How to Screen Record (on iPhone, Mac, & PC) for Video Creators

In a world of “show, don’t tell,” the widespread ability for anyone to record anything has been (mostly) a blessing. That’s especially true for online educators and video creators who want to help others achieve a specific goal. 

Whether you’re walking your audience through a system you’ve built or you’re giving a step-by-step tutorial, recording your screen has never been easier. 

First, let’s walk through the built-in tools for each platform…then I’ll share my favorite tools. 

Built-in Screen Recording Tools

One of the reasons screen recording has never been easier is most devices have a built-in way to do it. 

Screen Recording on iPhone

If you’re an iOS (or iPadOS) user, you can access the screen recorder by opening the Control Center and pressing the record button: 

If the record button doesn’t show up in your Control Center, you add it by going to Settings -> Control Center, and dragging it into the “Included Controls” section: 

Screen recordings will automatically be saved to your Photos library — though it’s worth noting that audio will not get captured. 

Screen Recording on Mac

If you’re on a Mac, you can use QuickTime. Open the app and go to File -> New Screen Recording.

From there, you’ll be able to choose if you want to record the full screen, or just a portion of the screen: 

Much like iPhone, no audio is captured, but you will have the opportunity to make light edits, and save it. 

Screen Recording on Windows

If you’re on Windows, there’s a great app called Snipping Tool that comes pre-installed. It’s also available from the Microsoft Store. 

It works very similarly to QuickTime, and there’s a great tutorial here, from Microsoft. 

Advanced Screen Recording Tools

If you’re looking for something beyond the stock recording apps, don’t worry! There are lots to choose from. 

While this isn’t a comprehensive list, these are some of my favorites—and I’ve been around the block multiple times. 

Lightweight Screen Recorder Apps

There are some single (or…basically single?) purpose apps that do a great job of recording your screen and immediately prepping it for sharing. 


Loom has long been a standard bearer for the industry. It’s fast, versatile, and available for Mac, Windows, iOS, and Android. It even has a Chrome App! 

It allows you to record your screen or your screen and camera. Then, it uploads the video to its servers and gives you a link to share. You can even have viewers comment and react, and you have privacy and password settings. 

Loom is free to get started. is a relative newcomer with a slick interface and some cool features. While it can do almost everything Loom can do, it touts some advanced editing features, like creating clips and multiple layouts.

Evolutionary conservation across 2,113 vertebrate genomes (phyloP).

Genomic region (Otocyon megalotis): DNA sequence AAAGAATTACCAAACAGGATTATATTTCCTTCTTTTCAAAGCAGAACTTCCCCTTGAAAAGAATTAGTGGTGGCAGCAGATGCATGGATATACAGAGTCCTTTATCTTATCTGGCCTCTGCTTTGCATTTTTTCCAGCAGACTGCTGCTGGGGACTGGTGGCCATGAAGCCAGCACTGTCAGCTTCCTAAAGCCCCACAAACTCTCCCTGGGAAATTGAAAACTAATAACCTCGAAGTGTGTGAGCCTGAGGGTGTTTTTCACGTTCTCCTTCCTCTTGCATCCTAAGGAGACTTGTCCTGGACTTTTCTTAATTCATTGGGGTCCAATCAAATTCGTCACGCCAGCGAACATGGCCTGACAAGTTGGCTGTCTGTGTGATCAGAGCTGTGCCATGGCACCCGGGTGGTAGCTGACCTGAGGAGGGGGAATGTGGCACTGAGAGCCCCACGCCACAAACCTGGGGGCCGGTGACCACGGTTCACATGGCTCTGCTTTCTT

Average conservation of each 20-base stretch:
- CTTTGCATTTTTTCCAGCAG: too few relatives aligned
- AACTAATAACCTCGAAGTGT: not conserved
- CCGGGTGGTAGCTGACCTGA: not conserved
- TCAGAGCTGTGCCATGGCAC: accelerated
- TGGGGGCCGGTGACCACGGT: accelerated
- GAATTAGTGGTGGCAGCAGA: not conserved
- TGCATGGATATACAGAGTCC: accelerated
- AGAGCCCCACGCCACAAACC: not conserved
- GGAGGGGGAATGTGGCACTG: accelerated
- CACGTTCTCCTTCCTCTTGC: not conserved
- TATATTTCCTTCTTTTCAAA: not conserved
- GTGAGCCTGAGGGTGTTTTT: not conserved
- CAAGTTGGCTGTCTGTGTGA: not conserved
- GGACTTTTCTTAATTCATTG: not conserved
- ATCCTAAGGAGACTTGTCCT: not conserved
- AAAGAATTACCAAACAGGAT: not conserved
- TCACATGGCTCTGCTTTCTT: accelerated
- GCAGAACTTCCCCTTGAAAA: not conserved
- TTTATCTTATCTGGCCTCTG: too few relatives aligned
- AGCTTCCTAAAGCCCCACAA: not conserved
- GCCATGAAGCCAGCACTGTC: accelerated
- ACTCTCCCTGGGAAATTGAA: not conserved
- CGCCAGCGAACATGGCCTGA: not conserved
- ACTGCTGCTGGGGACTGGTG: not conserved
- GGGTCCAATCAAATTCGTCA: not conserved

The biggest drawbacks are that it’s not free (though it offers a free trial), and it’s Mac and Chrome only. There are no native Windows, iOS, or Android apps. 

Vimeo Recorder

If you’re looking for the very basics, you can try Vimeo Recorder. This is a free tool, though it will contribute to the uploads in your Vimeo account, so you may need to pay for that if you record a lot. 

It will allow you to record your screen, or your screen and camera, though I’ve found it’s not very flexible for your camera view. 

If I had to pick (and I have), I’d go with Loom. It’s tried and true, flexible, and available everywhere. 

Heavy Duty Screen Recording Tools

Now, if you’re looking for something to record your screen, and camera, and give you full flexibility while editing, you want a video editing tool. 


Screenflow is a fantastic option for the Mac. It’s been around a long time and works super well. It’s purpose-built for recording screencasts/tutorials, but it can also import video, highlight mouse clicks, completely erase your cursor, and even record from your iOS device. 

I’ve been using it for years and have never been disappointed. 

Screenflow starts at $169. 


If you need something that also works on Windows, Camtasia has become an industry standard—especially in higher education. It tracks cursor data, has a bunch of templates to work from, and allows for some fantastic animations. 

Camtasia starts at $179.88. (Our link here is an affiliate!)


Finally, I’d be remiss if I didn’t mention Descript. While it’s known for podcasting and editing via transcript, you can record your screen directly into the app. And while it’s not as robust as Screenflow or Camtasia, it gets the job done and can be a great solution 

It’s worth noting that these are primarily desktop applications — full editing suites that have ways to record a mobile screen. But your best bet here would probably be to record using the built-in recorder, and import…unless you’re using Screenflow!

So Many More Screen Recorder Options!

We covered a lot of tools here, but there are many more out there. If you’re looking for something more bespoke, or with a specific use case in mind, you’ll no doubt be able to find the perfect solution for you. 

But from basic and free, to more advanced and robust, there’s no shortage of ways for you to record your screen.

On a final note, if you’re looking to sharpen your video podcast game, here are some follow-up resources:

Best Video Editing Software

The Ultimate Video Podcasting Guide

How to Put a Podcast on YouTube

Originally posted on March 7, 2024 @ 6:26 am

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